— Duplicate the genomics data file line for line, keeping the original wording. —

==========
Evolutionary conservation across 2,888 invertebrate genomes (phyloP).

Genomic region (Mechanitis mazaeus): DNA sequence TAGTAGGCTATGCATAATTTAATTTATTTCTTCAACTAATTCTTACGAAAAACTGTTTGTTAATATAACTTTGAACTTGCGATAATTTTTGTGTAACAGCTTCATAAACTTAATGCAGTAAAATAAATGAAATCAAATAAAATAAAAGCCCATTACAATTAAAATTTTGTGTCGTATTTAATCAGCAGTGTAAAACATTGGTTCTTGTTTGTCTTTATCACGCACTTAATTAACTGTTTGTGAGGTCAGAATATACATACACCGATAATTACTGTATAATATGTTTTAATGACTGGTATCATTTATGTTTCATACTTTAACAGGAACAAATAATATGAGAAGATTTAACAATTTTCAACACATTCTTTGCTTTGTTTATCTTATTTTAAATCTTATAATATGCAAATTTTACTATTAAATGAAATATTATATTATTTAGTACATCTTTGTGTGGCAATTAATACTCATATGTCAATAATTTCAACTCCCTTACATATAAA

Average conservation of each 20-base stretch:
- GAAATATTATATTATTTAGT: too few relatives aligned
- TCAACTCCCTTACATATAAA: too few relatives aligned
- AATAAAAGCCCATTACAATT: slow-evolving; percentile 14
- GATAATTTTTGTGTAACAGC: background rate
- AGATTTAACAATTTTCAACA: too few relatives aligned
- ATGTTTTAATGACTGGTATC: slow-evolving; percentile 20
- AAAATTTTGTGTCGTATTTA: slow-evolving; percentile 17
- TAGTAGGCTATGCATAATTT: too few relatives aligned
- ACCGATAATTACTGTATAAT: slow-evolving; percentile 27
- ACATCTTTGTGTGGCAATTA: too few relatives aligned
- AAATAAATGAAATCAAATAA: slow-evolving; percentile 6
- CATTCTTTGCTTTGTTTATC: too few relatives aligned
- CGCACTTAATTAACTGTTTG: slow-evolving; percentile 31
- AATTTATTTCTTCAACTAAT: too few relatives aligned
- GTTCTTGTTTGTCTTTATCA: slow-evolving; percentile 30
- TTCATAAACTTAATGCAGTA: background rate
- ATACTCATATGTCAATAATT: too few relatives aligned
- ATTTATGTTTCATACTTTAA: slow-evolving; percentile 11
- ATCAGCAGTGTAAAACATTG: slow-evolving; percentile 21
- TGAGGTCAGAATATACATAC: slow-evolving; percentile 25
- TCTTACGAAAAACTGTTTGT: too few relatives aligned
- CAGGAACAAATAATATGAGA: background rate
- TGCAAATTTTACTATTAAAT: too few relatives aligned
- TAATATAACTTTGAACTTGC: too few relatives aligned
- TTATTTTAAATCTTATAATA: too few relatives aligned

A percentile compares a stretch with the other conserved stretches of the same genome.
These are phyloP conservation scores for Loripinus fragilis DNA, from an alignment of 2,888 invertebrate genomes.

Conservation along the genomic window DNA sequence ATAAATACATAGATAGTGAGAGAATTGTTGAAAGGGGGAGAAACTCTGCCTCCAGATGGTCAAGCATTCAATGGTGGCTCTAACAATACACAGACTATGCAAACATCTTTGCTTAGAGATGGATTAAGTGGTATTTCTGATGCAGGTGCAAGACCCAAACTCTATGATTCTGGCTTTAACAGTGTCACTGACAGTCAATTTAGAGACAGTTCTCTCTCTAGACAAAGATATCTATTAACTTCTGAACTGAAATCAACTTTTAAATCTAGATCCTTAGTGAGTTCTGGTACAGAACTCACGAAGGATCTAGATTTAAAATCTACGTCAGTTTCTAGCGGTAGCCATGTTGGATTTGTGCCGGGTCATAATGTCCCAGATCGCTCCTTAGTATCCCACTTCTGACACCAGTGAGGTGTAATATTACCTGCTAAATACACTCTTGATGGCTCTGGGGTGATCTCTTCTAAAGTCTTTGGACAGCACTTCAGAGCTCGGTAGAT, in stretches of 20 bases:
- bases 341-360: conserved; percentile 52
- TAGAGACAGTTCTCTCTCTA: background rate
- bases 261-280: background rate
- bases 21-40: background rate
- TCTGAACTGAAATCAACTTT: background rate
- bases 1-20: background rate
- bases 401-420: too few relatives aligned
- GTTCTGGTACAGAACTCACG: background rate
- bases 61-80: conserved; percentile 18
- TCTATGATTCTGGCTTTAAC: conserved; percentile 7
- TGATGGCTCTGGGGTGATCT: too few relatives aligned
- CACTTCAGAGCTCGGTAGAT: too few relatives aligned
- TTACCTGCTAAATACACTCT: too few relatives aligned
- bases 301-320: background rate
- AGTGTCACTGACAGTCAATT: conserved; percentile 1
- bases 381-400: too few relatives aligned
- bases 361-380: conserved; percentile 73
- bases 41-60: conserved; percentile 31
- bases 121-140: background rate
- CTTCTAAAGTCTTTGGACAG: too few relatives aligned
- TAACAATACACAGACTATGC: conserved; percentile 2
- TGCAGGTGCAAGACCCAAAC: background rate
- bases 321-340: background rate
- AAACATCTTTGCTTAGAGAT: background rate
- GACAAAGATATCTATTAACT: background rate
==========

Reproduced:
Evolutionary conservation across 2,888 invertebrate genomes (phyloP).

Genomic region (Mechanitis mazaeus): DNA sequence TAGTAGGCTATGCATAATTTAATTTATTTCTTCAACTAATTCTTACGAAAAACTGTTTGTTAATATAACTTTGAACTTGCGATAATTTTTGTGTAACAGCTTCATAAACTTAATGCAGTAAAATAAATGAAATCAAATAAAATAAAAGCCCATTACAATTAAAATTTTGTGTCGTATTTAATCAGCAGTGTAAAACATTGGTTCTTGTTTGTCTTTATCACGCACTTAATTAACTGTTTGTGAGGTCAGAATATACATACACCGATAATTACTGTATAATATGTTTTAATGACTGGTATCATTTATGTTTCATACTTTAACAGGAACAAATAATATGAGAAGATTTAACAATTTTCAACACATTCTTTGCTTTGTTTATCTTATTTTAAATCTTATAATATGCAAATTTTACTATTAAATGAAATATTATATTATTTAGTACATCTTTGTGTGGCAATTAATACTCATATGTCAATAATTTCAACTCCCTTACATATAAA

Average conservation of each 20-base stretch:
- GAAATATTATATTATTTAGT: too few relatives aligned
- TCAACTCCCTTACATATAAA: too few relatives aligned
- AATAAAAGCCCATTACAATT: slow-evolving; percentile 14
- GATAATTTTTGTGTAACAGC: background rate
- AGATTTAACAATTTTCAACA: too few relatives aligned
- ATGTTTTAATGACTGGTATC: slow-evolving; percentile 20
- AAAATTTTGTGTCGTATTTA: slow-evolving; percentile 17
- TAGTAGGCTATGCATAATTT: too few relatives aligned
- ACCGATAATTACTGTATAAT: slow-evolving; percentile 27
- ACATCTTTGTGTGGCAATTA: too few relatives aligned
- AAATAAATGAAATCAAATAA: slow-evolving; percentile 6
- CATTCTTTGCTTTGTTTATC: too few relatives aligned
- CGCACTTAATTAACTGTTTG: slow-evolving; percentile 31
- AATTTATTTCTTCAACTAAT: too few relatives aligned
- GTTCTTGTTTGTCTTTATCA: slow-evolving; percentile 30
- TTCATAAACTTAATGCAGTA: background rate
- ATACTCATATGTCAATAATT: too few relatives aligned
- ATTTATGTTTCATACTTTAA: slow-evolving; percentile 11
- ATCAGCAGTGTAAAACATTG: slow-evolving; percentile 21
- TGAGGTCAGAATATACATAC: slow-evolving; percentile 25
- TCTTACGAAAAACTGTTTGT: too few relatives aligned
- CAGGAACAAATAATATGAGA: background rate
- TGCAAATTTTACTATTAAAT: too few relatives aligned
- TAATATAACTTTGAACTTGC: too few relatives aligned
- TTATTTTAAATCTTATAATA: too few relatives aligned

A percentile compares a stretch with the other conserved stretches of the same genome.
These are phyloP conservation scores for Loripinus fragilis DNA, from an alignment of 2,888 invertebrate genomes.

Conservation along the genomic window DNA sequence ATAAATACATAGATAGTGAGAGAATTGTTGAAAGGGGGAGAAACTCTGCCTCCAGATGGTCAAGCATTCAATGGTGGCTCTAACAATACACAGACTATGCAAACATCTTTGCTTAGAGATGGATTAAGTGGTATTTCTGATGCAGGTGCAAGACCCAAACTCTATGATTCTGGCTTTAACAGTGTCACTGACAGTCAATTTAGAGACAGTTCTCTCTCTAGACAAAGATATCTATTAACTTCTGAACTGAAATCAACTTTTAAATCTAGATCCTTAGTGAGTTCTGGTACAGAACTCACGAAGGATCTAGATTTAAAATCTACGTCAGTTTCTAGCGGTAGCCATGTTGGATTTGTGCCGGGTCATAATGTCCCAGATCGCTCCTTAGTATCCCACTTCTGACACCAGTGAGGTGTAATATTACCTGCTAAATACACTCTTGATGGCTCTGGGGTGATCTCTTCTAAAGTCTTTGGACAGCACTTCAGAGCTCGGTAGAT, in stretches of 20 bases:
- bases 341-360: conserved; percentile 52
- TAGAGACAGTTCTCTCTCTA: background rate
- bases 261-280: background rate
- bases 21-40: background rate
- TCTGAACTGAAATCAACTTT: background rate
- bases 1-20: background rate
- bases 401-420: too few relatives aligned
- GTTCTGGTACAGAACTCACG: background rate
- bases 61-80: conserved; percentile 18
- TCTATGATTCTGGCTTTAAC: conserved; percentile 7
- TGATGGCTCTGGGGTGATCT: too few relatives aligned
- CACTTCAGAGCTCGGTAGAT: too few relatives aligned
- TTACCTGCTAAATACACTCT: too few relatives aligned
- bases 301-320: background rate
- AGTGTCACTGACAGTCAATT: conserved; percentile 1
- bases 381-400: too few relatives aligned
- bases 361-380: conserved; percentile 73
- bases 41-60: conserved; percentile 31
- bases 121-140: background rate
- CTTCTAAAGTCTTTGGACAG: too few relatives aligned
- TAACAATACACAGACTATGC: conserved; percentile 2
- TGCAGGTGCAAGACCCAAAC: background rate
- bases 321-340: background rate
- AAACATCTTTGCTTAGAGAT: background rate
- GACAAAGATATCTATTAACT: background rate